Sunday, May 7, 2017

Fear of failure cannot stop us...

Just had a great couple of days at the Wisconsin Math Conference last Thursday and Friday (#wismath17).  I was able to present and get ideas from other math professionals (and computer science).

And I love this conference - I heard someone say "these are the people who drink the Kool-Aid"  and that is definitely true.  These are the professionals who ask for the PD time, prep the speeches and put themselves out there with their peers!

Yet....     Often we hear a ton of good stuff but it becomes so hard to implement...
time, administration, testing requirements, fear of moving backwards....
Where our only question should be "Is this best for students for actually learning math (not tests or college readiness, or state report cards).

I have almost always moved on good ideas and adjusted as I go.  I commit to changing a minimum of 10% of my practices (sometimes I try and go-back)  But if you don't try you are stagnate.
And I believe you cannot plan perfect transitions and by trying to, you end up not moving - your practices don't improve.  And that is worse than moving with some errors - I am willing to try/fail/revise/try/fail/revise.... to improvement.  And it works - we must remember that 2% improvement per year leads to great gains in just a few short years.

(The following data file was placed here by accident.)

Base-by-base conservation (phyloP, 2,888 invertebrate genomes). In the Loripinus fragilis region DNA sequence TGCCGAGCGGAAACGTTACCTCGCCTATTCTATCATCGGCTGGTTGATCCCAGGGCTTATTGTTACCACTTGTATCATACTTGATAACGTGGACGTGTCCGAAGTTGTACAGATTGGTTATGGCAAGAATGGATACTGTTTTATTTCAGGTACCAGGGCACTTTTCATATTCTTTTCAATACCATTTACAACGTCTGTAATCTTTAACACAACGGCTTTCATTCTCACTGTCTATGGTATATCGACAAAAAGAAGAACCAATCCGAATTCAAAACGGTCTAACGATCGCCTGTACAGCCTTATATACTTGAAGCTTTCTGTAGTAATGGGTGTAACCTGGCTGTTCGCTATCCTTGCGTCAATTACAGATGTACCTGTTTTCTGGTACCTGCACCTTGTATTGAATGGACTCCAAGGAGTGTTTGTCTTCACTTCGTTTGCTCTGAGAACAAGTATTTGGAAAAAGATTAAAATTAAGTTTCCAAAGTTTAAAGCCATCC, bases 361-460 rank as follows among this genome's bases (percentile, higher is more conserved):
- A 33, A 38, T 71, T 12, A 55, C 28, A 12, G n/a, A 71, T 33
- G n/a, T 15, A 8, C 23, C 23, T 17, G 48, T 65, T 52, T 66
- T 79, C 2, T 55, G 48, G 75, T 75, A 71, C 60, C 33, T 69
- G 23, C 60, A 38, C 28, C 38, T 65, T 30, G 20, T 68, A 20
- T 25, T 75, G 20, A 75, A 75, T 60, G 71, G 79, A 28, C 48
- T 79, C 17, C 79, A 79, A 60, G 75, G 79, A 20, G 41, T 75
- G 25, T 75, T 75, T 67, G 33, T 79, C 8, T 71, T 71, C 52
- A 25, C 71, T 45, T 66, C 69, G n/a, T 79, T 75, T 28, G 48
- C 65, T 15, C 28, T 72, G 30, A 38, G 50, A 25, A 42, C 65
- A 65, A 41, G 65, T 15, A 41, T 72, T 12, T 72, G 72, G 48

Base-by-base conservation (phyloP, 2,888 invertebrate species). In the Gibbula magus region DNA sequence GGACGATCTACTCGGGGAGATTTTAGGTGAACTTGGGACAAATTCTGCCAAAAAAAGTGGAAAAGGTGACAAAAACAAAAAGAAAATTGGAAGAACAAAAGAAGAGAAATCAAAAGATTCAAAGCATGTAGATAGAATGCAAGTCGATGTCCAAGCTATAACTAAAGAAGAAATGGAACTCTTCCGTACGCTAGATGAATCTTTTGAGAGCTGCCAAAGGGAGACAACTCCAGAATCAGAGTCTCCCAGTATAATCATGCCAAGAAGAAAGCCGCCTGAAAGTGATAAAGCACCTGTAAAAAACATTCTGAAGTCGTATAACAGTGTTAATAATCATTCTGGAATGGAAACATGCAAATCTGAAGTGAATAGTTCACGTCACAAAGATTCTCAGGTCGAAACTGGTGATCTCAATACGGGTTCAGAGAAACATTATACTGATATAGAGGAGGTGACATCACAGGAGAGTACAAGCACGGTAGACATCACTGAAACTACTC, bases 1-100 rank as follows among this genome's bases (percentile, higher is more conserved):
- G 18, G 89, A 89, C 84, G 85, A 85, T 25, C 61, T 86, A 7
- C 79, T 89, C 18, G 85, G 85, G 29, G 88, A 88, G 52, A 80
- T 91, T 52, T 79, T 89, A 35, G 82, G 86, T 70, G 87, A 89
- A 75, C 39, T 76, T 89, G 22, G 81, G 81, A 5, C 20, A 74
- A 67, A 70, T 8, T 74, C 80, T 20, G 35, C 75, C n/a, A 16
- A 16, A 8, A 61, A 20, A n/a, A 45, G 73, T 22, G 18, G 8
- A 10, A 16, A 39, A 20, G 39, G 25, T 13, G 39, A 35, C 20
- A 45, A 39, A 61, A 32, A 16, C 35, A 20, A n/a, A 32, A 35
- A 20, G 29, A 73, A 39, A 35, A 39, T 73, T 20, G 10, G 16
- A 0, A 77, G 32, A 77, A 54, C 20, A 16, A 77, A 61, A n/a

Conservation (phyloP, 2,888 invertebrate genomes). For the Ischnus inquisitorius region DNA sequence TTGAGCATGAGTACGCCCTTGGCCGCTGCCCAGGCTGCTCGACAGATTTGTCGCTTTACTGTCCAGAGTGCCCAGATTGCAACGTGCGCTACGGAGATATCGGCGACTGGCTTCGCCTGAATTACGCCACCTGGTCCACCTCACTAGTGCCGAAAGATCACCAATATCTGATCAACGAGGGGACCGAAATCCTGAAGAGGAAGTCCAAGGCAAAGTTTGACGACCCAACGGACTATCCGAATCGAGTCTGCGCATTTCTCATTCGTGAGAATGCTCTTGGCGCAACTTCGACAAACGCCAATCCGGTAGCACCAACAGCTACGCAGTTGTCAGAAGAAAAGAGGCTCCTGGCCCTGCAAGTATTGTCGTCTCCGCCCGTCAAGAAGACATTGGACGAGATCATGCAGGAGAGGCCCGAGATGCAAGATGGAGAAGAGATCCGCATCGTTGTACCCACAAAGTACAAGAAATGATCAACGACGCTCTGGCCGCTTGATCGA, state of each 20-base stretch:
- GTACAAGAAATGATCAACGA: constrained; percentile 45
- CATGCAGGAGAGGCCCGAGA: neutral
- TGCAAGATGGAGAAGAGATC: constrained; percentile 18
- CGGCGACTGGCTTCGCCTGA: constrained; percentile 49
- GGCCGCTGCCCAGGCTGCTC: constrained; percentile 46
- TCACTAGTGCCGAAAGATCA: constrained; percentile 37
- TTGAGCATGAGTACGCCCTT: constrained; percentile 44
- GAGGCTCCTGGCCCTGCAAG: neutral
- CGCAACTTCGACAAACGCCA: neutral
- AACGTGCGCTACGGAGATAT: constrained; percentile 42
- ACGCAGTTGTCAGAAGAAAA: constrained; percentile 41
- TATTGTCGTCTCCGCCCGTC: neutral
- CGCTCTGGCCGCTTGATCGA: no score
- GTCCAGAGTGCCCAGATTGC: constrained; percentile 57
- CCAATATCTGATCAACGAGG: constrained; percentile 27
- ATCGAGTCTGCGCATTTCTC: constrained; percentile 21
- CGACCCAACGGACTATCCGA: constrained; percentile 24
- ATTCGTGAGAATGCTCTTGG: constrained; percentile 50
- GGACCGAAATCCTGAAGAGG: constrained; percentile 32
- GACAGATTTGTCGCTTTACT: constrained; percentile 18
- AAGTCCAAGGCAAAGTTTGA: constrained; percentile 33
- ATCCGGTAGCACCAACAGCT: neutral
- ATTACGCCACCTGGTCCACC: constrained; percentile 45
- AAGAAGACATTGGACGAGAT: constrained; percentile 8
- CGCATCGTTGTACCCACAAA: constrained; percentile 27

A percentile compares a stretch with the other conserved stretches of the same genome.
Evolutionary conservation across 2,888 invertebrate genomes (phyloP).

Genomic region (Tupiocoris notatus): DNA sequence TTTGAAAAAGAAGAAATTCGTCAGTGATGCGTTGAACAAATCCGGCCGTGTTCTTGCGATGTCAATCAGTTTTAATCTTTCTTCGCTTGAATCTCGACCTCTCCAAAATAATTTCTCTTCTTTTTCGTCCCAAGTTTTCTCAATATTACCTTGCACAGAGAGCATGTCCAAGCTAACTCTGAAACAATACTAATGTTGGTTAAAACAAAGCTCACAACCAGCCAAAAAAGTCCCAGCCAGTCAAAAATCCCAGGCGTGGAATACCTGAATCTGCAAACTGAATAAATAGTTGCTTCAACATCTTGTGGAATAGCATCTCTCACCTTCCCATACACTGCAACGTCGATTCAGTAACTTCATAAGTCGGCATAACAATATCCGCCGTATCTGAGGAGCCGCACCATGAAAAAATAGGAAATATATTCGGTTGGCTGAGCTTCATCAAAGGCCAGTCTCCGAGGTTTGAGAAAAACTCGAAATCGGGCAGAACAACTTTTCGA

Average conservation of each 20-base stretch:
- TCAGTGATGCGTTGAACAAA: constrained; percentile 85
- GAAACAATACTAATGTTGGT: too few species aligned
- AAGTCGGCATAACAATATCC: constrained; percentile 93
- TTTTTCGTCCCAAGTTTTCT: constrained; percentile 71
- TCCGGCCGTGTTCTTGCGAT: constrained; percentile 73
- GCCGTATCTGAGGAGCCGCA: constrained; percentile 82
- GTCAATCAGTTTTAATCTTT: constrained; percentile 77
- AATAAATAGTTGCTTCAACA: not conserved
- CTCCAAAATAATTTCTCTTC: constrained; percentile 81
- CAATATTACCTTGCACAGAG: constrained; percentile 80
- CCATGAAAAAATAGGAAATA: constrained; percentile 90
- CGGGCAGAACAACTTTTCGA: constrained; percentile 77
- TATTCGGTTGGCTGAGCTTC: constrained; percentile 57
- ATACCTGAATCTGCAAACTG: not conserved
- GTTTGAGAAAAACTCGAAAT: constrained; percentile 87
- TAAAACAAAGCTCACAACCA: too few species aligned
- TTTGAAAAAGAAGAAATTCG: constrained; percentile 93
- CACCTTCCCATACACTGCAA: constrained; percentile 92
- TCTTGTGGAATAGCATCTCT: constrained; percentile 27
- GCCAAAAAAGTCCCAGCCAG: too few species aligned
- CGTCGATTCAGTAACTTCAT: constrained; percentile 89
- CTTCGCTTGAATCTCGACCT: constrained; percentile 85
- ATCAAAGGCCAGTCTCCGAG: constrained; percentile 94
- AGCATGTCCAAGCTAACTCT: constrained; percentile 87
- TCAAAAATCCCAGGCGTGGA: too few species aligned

That said so many of us want all the steps and answers and I believe that over-analyzing slows us all down to no movement.  Many teachers ask about how I decided to move to a retake system and a homework system which uses no class time.  How did I get my admin on board?  (Did not ask) What plans did you do ahead? (Just started and fixed as I went) Etc.  I did not plan them completely - I just kept making small truly new adjustments - then one day a new system was there.

I definitely make mistakes - but my overall trend is 2% positive - which is best for my students.   I want my peers to know that the path is not straight or without pot-holes...  but we must walk the path.

Tuesday, May 2, 2017

Rural Schools — Tiny Incubators of Possibilities -- Art of Teaching

Happy to link you to my latest post here:

McGraw Hill Art of Teaching

I was invited to share a story about why I love teaching in a rural school....